The Arab Spring captivated the planet. Mass action overthrew Tunisia’s Ben Ali and Egypt’s Hosni Mubarak. The revolutionary wave spread to the far corners of the Arab world, from Morocco to Bahrain. It seemed as if all the authoritarian states would finally be freed, even those of the Arabian Peninsula. People’s power had produced this wave, and continued to ride it out.
In Libya, though, the new world order had different ideas. Social forces opposed to Muammar Qaddafi had begun to rebel, but they were weak. In came the French and the United States, with promises of glory. A deal followed with the Saudis, who then sent in their own forces to cut down the Bahraini revolution, and NATO began its assault, ushering in a Libyan Winter that cast its shadow over the Arab Spring.
This brief, timely analysis situates the assault on Libya in the context of the winds of revolt that swept through the Middle East in the Spring of 2011. Vijay Prashad explores the recent history of the Qaddafi regime, the social forces who opposed him, and the role of the United Nations, NATO, and the rest of the world's superpowers in the bloody civil war that ensued.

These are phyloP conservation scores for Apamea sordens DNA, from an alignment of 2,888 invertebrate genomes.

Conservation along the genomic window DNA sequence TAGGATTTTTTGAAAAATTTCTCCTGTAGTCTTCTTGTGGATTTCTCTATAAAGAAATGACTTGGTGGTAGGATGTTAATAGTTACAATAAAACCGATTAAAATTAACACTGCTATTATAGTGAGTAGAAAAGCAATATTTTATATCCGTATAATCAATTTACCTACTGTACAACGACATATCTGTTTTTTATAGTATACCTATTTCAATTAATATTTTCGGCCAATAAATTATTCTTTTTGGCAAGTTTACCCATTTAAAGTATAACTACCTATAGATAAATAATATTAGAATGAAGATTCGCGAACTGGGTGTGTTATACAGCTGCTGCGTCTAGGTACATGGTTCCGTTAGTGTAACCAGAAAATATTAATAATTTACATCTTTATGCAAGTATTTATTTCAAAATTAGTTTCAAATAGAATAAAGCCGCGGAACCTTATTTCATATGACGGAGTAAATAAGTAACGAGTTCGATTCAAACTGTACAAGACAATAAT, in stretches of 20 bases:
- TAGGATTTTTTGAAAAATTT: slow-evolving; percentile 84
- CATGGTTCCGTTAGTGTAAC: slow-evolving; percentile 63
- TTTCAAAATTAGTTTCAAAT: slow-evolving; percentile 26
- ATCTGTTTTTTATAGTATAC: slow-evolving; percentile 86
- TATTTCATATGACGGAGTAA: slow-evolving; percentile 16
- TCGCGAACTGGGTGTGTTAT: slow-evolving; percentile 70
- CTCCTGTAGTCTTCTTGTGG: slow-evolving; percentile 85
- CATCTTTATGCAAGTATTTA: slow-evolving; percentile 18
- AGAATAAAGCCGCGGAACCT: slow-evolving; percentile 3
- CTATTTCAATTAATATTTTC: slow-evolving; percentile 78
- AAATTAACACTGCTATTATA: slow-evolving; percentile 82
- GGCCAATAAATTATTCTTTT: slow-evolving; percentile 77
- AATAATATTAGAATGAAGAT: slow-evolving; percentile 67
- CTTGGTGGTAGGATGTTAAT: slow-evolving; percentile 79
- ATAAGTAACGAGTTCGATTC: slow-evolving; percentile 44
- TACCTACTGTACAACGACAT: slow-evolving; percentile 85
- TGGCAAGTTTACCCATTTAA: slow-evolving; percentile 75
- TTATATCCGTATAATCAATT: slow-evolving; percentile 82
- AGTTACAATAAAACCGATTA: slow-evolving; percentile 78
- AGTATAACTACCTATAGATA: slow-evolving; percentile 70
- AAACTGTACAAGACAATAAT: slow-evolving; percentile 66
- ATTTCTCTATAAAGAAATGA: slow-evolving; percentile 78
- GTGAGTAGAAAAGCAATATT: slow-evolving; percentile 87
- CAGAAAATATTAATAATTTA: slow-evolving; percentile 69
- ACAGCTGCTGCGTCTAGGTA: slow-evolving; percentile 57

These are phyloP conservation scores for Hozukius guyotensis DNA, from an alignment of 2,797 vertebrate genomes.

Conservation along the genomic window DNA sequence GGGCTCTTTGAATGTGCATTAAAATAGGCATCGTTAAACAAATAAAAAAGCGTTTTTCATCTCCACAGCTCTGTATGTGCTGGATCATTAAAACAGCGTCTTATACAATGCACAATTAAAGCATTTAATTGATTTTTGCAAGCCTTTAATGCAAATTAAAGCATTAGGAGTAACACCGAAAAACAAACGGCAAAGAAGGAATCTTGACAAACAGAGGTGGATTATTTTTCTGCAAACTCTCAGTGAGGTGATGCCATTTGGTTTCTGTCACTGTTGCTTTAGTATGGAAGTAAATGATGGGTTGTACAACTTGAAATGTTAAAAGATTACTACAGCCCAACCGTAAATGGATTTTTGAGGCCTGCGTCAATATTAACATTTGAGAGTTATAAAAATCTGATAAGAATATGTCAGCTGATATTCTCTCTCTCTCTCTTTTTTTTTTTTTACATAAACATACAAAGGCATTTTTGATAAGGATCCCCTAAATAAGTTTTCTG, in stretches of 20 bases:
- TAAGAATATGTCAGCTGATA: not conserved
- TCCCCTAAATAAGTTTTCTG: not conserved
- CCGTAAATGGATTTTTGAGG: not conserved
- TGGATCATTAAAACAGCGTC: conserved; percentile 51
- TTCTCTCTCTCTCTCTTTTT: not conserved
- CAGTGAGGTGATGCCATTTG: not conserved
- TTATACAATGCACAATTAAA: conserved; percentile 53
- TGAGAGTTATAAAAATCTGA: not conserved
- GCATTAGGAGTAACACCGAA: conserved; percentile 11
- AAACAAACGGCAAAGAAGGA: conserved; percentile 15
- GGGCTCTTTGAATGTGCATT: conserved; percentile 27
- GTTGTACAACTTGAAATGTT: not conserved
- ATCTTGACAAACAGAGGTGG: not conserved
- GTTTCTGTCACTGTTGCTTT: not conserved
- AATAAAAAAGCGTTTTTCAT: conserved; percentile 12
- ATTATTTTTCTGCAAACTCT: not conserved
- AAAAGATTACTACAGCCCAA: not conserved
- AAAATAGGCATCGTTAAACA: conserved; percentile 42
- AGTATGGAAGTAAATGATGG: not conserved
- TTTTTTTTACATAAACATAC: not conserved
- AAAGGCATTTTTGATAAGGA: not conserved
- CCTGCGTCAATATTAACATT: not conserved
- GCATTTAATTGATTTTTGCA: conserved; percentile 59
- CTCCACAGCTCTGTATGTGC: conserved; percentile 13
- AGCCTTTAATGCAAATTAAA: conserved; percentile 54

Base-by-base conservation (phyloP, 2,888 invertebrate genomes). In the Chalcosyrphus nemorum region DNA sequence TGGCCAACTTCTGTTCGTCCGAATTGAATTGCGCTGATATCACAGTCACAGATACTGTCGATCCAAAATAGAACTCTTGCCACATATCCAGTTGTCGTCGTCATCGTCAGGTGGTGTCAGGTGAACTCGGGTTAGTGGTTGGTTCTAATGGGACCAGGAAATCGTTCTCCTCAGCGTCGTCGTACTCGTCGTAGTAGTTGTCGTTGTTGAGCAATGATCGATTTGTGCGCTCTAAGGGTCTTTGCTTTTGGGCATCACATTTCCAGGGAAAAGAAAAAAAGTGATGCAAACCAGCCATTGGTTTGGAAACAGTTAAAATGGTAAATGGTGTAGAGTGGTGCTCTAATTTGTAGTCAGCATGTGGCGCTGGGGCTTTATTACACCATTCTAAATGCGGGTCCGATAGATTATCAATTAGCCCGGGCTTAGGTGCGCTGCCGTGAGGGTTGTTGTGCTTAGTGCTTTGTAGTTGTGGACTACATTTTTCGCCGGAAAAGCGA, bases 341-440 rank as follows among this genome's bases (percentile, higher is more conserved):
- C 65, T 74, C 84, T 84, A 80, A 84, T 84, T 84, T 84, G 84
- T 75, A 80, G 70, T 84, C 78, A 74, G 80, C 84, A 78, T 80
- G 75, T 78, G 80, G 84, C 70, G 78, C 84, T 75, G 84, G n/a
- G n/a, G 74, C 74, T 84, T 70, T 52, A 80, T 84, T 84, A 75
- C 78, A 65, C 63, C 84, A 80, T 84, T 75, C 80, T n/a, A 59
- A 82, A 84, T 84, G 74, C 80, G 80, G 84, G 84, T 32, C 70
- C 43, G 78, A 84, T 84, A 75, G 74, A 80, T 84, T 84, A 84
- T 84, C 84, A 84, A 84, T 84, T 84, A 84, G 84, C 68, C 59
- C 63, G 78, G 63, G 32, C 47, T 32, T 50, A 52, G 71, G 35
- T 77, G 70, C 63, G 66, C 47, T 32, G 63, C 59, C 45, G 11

Vijay Prashad is the George and Martha Kellner Chair of South Asian History, and professor and director of international studies at Trinity College in Hartford, Connecticut. He is the author or editor of over a dozen books, including Karma of Brown Folk and, most recently, The Darker Nations: A People’s History of the Third World.
In one of five books he will release this year, Trinity College South Asian history professor Prashad (The Darker Nations: A People's History of the Third World) attempts to exhaustively show "how the Atlantic powers insinuated themselves into the Arab Spring, to attempt to create a Libyan Winter to the advantage of their national interests." By dissecting the situations in Tunisia and Egypt, whose protestors chanted for "dignity, justice, and jobs," and looking at the effect of the Libyan and Syrian conflict on the Arab revolutions, Prashad finds that Libya's future remains an open question. He asks the reader to accept his views that too many factors influence democracy, and that, for Libyans, "democracy means housing, food, work, and health," not just elections and rule of law. Though informative, Prashad's ornate writing style may confuse readers.